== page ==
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10 Things You Didn’t Know About the Tony Awards

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|by David Sheward |


Discover 10 fascinating facts about Broadway’s biggest honor

The Tony Awards may be the theater world’s most famous event, but they hold many juicy secrets, stories and history. Read on to find out more!

Tony Award statuette (Photo: The Tony Awards)

Tony Award statuette (Photo: The Tony Awards)

The Tony namesake
The awards are named for Antoinette Perry, a beloved actress-director-producer, who was head of the American Theater Wing. In addition to her work with the Wing, she is best known for directing the long-running Broadway hit Harvey. When Perry passed away in 1946, the Wing started the awards in her honor. The first ceremony was held in 1947 at a dinner-dance at the Waldorf-Astoria hotel and broadcast over local radio. The first winners included Arthur Miller, Ingrid Bergman, Helen Hayes, Jose Ferrer and David Wayne.

Biggest blooper
Probably the biggest blooper in Tony history happened in 1991 when presenter Anthony Quinn opened the envelope for Best Director of a Musical and announced, “The winner is Lost in Yonkers by Neil Simon… Oh my God! It’s the wrong card.” When Simon was later correctly announced as the winning author of the Best Play, he quipped, “I was in the bathroom when Anthony Quinn was on. Did anything interesting happen?”

The musicals with the most Tony nominations and awards
Hamilton has the most nominations with 16, but The Producers still holds the record for the most wins with 12.

Strangest Tony nomination
All seven of the performers who played the Van Trapp Family Singers in the original production of The Sound of Music received a joint nomination for Best Featured Actress in a Musical even though two of them were boys.

Performers who have won big
The honor of most Tony wins is shared by Audra McDonald and Julie Harris with six each. McDonald has also won in each of the four acting categories. Her wins are for Lady Day at Emerson’s Bar and Grill (Actress in a Play); The Gershwins’ Porgy and Bess (Actress in a Musical); A Raisin in the Sun (Featured Actress in a Play); Ragtime (Featured Actress in a Musical); Master Class (Featured Actress in a Play); and Carousel (Featured Actress in a Musical). Harris has won five Tonys for Best Actress in a Play (for The Belle of Amherst, The Last of Mrs. Lincoln, Forty Carats, The Lark and I Am a Camera) and a 2002 Lifetime Achievement Award. Director-producer Harold Prince (Cabaret, Sweeney Todd, Phantom of the Opera, etc.) has the most Tonys overall with 20.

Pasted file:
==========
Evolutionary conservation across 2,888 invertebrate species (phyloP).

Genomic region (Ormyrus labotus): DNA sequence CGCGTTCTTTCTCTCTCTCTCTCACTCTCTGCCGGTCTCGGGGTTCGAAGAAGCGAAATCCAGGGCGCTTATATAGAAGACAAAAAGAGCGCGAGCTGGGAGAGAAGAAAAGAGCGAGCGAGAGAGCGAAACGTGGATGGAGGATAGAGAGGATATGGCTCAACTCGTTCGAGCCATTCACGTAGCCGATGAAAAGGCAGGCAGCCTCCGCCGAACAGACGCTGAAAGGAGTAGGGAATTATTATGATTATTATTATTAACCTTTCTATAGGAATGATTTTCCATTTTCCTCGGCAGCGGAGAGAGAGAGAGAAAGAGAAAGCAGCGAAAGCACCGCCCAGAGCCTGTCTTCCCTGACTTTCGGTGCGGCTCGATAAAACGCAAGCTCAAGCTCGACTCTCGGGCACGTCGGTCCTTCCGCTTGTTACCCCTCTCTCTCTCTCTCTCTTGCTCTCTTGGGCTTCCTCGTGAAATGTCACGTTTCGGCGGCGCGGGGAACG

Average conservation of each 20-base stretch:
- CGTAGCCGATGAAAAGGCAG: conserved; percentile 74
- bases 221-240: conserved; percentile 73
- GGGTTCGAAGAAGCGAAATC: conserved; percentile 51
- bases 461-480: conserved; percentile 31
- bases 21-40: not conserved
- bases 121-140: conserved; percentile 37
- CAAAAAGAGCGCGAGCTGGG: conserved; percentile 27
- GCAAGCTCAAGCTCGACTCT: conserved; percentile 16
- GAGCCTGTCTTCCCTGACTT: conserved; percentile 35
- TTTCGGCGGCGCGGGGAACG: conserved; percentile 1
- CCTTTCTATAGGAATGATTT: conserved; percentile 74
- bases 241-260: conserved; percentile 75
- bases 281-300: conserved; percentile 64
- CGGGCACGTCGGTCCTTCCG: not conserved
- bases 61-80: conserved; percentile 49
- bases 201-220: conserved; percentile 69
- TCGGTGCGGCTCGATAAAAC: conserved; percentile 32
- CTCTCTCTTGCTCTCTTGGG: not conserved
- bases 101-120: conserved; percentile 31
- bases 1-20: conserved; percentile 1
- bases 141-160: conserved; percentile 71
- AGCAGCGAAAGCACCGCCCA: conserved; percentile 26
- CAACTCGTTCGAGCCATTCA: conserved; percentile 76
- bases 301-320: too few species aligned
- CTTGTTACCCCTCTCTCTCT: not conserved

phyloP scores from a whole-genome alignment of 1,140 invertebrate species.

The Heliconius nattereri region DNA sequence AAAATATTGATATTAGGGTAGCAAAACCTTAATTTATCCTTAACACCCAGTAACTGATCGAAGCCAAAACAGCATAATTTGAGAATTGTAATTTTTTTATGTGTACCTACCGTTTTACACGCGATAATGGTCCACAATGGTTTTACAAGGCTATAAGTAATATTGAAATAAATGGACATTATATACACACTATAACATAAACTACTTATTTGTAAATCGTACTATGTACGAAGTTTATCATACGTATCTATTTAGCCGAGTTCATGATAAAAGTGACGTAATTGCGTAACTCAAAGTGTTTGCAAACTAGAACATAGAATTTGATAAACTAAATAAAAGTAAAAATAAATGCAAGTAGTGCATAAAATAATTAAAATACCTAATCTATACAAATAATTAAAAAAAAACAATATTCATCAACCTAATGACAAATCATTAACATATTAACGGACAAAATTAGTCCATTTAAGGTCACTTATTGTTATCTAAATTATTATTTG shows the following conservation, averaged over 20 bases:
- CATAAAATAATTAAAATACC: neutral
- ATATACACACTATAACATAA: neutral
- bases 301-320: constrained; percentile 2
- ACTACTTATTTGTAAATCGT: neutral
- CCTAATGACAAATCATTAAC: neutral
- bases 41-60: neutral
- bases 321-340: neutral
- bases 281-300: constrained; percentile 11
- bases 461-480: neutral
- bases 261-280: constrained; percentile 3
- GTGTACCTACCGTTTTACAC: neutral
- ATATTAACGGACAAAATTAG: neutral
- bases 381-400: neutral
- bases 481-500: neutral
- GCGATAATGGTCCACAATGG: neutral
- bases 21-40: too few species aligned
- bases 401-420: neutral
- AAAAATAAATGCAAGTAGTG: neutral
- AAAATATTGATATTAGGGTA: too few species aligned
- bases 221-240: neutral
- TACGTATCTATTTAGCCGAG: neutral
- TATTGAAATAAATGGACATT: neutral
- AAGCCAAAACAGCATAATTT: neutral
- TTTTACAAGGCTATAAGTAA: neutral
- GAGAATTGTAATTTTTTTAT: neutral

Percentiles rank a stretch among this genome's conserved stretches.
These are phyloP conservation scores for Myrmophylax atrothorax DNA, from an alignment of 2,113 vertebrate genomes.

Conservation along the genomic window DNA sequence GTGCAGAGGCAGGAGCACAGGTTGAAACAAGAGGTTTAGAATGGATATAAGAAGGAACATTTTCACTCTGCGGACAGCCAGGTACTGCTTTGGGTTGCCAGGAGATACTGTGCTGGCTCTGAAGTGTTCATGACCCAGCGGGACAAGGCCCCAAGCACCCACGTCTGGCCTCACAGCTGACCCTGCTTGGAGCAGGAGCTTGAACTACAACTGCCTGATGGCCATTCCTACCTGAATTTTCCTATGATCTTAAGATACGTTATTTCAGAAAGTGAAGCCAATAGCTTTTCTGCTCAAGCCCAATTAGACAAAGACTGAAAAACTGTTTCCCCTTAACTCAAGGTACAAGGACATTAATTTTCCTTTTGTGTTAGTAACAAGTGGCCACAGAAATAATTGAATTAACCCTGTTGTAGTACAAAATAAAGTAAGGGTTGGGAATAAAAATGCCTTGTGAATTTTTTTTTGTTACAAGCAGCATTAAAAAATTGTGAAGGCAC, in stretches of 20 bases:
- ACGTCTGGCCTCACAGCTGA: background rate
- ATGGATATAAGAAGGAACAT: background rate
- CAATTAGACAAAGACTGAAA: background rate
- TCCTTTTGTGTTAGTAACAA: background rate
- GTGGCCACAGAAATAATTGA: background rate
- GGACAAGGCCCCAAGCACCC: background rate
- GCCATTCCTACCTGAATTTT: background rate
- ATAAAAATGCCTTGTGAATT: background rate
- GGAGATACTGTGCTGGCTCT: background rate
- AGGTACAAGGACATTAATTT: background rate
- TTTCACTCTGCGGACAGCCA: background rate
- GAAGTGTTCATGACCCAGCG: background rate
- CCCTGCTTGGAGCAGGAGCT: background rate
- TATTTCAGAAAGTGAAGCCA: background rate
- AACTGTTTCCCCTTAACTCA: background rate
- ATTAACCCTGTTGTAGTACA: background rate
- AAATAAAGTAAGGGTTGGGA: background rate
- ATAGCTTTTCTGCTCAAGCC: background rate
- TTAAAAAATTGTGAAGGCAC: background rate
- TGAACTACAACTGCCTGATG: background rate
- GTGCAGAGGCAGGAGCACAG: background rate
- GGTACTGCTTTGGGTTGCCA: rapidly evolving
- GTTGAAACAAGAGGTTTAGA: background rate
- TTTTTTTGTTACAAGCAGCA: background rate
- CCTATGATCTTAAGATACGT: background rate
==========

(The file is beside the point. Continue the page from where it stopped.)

Who votes for the Tonys?
There are approximately 846 eligible voters, a number that fluctuates slightly from year to year. These include voting members of The Broadway League and the board of directors and designated members of the advisory committee of the American Theatre Wing, along with members of the governing boards of Actors' Equity Association; the Dramatists Guild; SDC, the Stage Directors and Choreographers Society; United Scenic Artists; and the Association of Theatrical Press Agents and Managers. Other eligible voters include members of the Theatrical Council of the Casting Society of America, the New York Drama Critics' Circle, the board/council of the National Association of Talent Representatives and the Tony Awards Nominating Committee.

Over 50 years on national television
The Tonys were first nationally television in 1967 (in previous years, they had been seen only on local New York stations). The first telecast was on ABC and featured numbers from nominated shows Cabaret, I Do! I Do! and The Apple Tree. Mary Martin and Robert Preston, stars of I Do! I Do!, were the hosts, and presenters included Lauren Bacall, Lee Remick, Kirk Douglas, Harry Belafonte, Carol Burnett, Zero Mostel and Angela Lansbury.

Hosts with the mosts
Angela Lansbury has hosted the Tonys the most times at five. Neil Patrick Harris and Hugh Jackman tie for second with four each.

Tony turndowns
Julie Andrews refused her Best Actress in a Musical nomination for Victor/Victoria because she was the only one from the show to receive Tony love. In addition, V/V did not get a Best Musical nod and none of the design elements were honored. Andrews announced she would stand with her “egregiously overlooked” comrades and reject her nomination. Her name remained on the ballot anyway, and the award went to Donna Murphy for The King and I. In previous years, William Daniels of 1776 and Douglas Turner Ward of The River Niger rejected their Featured Actor nominations because they felt their roles were leading ones.

The Tonys celebrate Broadway only
The Tony Awards are only for Broadway productions. The only Off-Broadway show to be nominated was The Threepenny Opera which received a nom and win for Lotte Lenya’s featured performance. This was in 1956 when there weren’t as many Off-Broadway productions and before the Tony eligibility rules were formalized. The Drama Desks, Outer Critics and Drama League Awards include on and Off-Broadway, while the Obies and the Lortels honor only Off-Broadway shows.

Stay tuned for our Tony Awards coverage – and check out the top Broadway shows in May.

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